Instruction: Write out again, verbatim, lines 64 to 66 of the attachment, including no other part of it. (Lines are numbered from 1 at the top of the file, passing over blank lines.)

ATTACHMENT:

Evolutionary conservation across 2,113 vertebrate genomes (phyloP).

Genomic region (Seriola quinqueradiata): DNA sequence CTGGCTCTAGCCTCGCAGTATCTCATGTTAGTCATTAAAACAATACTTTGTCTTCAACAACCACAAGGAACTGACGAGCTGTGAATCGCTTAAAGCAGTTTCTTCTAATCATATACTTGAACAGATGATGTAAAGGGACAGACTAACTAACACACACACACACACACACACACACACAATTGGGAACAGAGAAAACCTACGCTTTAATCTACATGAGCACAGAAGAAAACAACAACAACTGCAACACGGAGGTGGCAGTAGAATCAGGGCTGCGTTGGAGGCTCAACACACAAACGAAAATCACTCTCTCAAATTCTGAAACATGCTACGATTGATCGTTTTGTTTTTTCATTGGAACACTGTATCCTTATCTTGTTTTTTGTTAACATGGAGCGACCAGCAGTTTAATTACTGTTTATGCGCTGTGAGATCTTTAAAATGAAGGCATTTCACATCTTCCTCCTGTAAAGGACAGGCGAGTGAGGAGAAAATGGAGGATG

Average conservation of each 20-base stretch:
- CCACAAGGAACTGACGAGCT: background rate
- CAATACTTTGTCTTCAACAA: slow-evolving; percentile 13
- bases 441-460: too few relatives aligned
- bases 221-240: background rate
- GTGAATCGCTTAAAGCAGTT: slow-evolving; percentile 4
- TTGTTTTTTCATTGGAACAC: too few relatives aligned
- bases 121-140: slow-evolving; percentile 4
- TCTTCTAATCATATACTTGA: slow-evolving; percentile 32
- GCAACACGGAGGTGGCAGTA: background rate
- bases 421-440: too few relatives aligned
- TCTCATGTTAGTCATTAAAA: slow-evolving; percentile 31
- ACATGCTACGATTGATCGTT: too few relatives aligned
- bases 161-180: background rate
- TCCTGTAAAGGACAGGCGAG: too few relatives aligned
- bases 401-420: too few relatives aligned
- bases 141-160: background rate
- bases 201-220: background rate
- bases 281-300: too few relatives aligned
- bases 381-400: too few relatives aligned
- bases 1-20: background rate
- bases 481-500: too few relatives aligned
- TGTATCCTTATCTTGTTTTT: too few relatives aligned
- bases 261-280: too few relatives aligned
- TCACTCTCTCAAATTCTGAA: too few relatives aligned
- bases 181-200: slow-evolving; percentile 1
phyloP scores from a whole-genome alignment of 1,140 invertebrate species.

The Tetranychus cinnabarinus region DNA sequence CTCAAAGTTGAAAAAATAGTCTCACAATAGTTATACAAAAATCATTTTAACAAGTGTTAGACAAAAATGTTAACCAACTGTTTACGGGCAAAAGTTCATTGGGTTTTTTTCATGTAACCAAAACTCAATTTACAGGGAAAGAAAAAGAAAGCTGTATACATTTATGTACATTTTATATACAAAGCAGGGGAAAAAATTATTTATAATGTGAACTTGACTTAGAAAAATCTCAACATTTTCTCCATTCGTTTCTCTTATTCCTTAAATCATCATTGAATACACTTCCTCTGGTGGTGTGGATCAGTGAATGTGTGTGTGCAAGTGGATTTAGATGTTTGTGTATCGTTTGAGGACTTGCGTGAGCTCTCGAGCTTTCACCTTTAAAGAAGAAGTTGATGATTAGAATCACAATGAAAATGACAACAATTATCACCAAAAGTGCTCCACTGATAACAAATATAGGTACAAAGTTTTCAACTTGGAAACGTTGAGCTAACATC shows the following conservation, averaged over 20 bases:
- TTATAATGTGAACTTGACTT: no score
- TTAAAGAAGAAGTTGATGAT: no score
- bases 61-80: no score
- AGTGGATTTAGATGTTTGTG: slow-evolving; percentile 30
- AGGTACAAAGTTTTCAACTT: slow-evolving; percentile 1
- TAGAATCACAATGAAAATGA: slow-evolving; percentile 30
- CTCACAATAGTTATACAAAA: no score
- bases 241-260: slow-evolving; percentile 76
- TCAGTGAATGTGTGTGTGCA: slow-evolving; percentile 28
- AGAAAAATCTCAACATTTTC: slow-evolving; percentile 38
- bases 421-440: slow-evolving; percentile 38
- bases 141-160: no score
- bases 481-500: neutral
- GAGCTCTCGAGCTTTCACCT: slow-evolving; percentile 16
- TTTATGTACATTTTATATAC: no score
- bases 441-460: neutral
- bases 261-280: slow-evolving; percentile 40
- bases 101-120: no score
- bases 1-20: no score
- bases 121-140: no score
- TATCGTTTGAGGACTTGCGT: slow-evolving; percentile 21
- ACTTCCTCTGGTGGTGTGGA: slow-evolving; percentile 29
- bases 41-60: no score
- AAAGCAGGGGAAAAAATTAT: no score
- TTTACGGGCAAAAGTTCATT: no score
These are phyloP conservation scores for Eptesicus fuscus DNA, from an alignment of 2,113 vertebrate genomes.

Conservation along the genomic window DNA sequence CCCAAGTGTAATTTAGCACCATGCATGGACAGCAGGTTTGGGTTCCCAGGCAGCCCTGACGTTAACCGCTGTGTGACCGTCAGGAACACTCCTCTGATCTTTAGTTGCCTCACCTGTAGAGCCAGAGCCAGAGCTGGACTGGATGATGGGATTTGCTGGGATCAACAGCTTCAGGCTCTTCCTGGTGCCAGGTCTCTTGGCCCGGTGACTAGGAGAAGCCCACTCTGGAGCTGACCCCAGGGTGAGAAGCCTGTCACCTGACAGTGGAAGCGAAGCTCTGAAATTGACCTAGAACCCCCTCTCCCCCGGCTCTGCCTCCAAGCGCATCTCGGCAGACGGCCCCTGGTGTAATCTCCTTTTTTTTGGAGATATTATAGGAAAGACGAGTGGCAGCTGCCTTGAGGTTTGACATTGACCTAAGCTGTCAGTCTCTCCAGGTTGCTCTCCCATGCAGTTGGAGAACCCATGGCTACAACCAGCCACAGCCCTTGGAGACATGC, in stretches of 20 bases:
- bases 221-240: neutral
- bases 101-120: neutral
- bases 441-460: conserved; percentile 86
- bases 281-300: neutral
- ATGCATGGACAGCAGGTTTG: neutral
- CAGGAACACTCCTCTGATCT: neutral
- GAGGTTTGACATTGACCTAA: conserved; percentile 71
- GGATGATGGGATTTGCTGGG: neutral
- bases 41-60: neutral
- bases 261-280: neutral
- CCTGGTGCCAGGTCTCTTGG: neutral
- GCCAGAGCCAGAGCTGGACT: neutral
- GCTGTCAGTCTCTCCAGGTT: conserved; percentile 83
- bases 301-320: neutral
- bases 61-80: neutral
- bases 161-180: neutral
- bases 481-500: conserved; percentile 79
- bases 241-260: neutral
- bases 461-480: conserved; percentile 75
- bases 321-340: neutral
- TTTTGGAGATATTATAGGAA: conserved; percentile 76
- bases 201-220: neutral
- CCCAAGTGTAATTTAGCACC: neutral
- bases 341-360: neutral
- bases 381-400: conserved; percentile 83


- GAGGTTTGACATTGACCTAA: conserved; percentile 71
- GGATGATGGGATTTGCTGGG: neutral
- bases 41-60: neutral